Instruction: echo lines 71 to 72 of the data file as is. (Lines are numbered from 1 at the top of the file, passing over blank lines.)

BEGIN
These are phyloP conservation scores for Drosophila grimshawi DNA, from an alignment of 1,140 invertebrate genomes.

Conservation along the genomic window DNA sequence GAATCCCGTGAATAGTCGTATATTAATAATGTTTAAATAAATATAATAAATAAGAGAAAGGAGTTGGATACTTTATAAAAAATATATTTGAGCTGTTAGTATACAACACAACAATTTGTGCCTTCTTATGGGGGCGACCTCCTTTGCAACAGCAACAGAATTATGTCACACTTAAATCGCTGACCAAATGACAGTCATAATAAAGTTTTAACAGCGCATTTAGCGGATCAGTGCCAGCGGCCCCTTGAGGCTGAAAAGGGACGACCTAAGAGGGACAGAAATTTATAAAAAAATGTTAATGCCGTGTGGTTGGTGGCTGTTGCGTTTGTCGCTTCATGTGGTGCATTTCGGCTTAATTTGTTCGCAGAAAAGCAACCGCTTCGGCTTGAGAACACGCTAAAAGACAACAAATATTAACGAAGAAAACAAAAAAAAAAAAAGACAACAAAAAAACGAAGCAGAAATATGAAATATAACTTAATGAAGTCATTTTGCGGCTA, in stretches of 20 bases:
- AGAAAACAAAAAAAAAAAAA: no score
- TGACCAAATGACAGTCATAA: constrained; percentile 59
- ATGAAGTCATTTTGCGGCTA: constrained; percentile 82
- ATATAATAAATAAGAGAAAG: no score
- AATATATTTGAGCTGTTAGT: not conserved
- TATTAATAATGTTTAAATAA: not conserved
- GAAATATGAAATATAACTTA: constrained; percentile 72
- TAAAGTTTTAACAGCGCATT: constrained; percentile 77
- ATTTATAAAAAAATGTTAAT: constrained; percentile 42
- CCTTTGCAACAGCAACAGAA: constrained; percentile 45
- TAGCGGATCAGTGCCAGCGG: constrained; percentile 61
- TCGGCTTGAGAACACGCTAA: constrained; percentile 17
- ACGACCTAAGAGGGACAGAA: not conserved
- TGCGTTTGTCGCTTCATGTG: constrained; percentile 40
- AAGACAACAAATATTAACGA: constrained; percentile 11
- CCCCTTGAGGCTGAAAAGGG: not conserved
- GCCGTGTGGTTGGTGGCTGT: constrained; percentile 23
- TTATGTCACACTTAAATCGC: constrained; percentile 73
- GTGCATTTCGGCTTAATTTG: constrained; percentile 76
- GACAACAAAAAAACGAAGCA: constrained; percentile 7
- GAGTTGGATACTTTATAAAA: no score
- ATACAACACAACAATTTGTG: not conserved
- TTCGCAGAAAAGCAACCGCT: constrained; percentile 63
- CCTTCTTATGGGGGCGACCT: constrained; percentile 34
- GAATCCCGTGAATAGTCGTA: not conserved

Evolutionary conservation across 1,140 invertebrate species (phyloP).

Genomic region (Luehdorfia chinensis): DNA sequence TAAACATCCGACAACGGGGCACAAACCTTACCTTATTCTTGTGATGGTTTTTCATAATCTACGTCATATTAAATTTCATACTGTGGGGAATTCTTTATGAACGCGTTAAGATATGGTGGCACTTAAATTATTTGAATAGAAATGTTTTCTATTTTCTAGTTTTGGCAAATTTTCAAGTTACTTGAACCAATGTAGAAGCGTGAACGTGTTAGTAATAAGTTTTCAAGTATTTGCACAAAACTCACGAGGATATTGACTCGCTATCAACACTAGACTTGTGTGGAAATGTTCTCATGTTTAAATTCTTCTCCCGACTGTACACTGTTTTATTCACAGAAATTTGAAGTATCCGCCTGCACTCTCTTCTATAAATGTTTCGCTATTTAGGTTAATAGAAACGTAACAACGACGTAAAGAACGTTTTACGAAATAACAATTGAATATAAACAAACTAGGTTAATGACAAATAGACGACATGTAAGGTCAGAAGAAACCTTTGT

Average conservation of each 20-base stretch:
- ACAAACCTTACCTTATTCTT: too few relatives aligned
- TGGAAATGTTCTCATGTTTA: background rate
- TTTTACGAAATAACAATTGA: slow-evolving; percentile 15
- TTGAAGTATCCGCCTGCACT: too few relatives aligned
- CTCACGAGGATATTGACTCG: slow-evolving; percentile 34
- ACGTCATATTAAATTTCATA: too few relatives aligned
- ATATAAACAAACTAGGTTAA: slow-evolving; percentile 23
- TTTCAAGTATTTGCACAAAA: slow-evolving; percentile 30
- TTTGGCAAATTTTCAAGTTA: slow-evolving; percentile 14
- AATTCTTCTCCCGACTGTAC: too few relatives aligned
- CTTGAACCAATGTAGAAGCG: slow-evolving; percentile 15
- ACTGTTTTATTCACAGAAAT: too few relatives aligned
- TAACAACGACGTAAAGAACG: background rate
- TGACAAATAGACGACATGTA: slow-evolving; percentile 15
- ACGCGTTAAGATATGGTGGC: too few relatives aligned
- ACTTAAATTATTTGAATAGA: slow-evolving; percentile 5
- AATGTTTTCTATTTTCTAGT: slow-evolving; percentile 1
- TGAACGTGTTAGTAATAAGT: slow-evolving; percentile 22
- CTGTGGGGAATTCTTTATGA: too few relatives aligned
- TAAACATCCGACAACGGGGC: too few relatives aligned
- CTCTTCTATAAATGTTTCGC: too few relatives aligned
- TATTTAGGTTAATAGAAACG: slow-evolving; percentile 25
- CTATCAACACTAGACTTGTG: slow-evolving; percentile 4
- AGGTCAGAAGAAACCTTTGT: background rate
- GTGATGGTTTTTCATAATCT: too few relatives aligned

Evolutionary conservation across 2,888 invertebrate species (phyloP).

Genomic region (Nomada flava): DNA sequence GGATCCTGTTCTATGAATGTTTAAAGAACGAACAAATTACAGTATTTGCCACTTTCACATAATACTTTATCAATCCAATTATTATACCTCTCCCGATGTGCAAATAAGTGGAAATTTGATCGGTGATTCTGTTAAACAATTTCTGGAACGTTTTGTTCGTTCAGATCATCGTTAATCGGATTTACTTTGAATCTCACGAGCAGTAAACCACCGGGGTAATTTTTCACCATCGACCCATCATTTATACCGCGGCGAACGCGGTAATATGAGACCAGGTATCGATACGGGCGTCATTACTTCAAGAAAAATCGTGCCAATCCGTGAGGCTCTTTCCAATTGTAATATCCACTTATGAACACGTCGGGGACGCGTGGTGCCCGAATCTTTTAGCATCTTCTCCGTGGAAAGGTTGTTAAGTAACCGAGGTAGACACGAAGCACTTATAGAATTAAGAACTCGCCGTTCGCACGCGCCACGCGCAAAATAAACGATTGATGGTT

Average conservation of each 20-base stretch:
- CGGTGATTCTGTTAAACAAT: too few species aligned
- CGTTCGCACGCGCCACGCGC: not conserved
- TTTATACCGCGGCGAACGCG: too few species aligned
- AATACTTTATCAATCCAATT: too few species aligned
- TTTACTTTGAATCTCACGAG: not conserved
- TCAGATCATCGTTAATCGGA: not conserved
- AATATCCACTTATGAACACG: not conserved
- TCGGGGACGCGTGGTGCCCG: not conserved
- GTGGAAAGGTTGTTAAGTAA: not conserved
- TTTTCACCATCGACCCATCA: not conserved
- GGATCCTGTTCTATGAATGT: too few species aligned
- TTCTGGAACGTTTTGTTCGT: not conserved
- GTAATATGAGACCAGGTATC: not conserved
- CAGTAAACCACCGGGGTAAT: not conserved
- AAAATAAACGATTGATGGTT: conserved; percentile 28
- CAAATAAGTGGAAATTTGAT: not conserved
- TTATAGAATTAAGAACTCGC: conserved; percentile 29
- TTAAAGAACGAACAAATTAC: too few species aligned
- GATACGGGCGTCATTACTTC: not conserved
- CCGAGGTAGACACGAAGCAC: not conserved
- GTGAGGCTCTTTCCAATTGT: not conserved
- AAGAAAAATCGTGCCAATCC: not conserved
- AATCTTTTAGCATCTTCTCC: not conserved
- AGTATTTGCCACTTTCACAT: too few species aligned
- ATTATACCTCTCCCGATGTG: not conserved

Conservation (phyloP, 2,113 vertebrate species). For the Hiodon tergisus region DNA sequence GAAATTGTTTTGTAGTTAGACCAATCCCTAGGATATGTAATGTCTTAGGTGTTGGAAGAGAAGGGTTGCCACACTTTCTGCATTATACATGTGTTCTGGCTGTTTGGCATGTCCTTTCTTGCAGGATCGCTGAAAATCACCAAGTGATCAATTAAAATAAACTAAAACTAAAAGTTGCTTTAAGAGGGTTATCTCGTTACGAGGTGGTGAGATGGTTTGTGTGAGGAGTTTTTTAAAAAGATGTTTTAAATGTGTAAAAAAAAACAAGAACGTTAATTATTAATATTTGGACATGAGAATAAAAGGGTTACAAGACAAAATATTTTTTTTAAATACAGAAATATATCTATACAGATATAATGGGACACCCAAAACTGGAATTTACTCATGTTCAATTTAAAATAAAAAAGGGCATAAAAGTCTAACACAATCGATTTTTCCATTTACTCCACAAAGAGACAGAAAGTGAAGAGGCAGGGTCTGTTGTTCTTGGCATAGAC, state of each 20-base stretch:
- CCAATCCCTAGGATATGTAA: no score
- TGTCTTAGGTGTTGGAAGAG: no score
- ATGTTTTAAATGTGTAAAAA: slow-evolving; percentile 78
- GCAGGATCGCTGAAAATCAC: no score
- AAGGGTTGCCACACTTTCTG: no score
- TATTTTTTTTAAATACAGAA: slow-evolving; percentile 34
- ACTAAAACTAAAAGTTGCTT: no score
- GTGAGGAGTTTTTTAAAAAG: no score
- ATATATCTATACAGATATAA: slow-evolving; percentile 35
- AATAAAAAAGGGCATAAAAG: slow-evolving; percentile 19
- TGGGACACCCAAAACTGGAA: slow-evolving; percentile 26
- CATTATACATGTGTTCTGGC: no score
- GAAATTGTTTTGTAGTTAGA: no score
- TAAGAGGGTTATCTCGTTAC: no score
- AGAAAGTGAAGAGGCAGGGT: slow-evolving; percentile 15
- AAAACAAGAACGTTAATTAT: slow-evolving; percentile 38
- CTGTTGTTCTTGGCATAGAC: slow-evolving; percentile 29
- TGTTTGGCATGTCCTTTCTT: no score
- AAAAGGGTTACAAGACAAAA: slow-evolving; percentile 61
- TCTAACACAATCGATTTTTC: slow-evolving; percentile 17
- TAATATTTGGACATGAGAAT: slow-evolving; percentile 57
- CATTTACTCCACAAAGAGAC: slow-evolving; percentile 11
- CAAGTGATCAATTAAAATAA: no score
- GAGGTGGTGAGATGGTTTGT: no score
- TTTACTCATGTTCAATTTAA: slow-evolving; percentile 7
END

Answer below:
- GTAATATGAGACCAGGTATC: not conserved
- CAGTAAACCACCGGGGTAAT: not conserved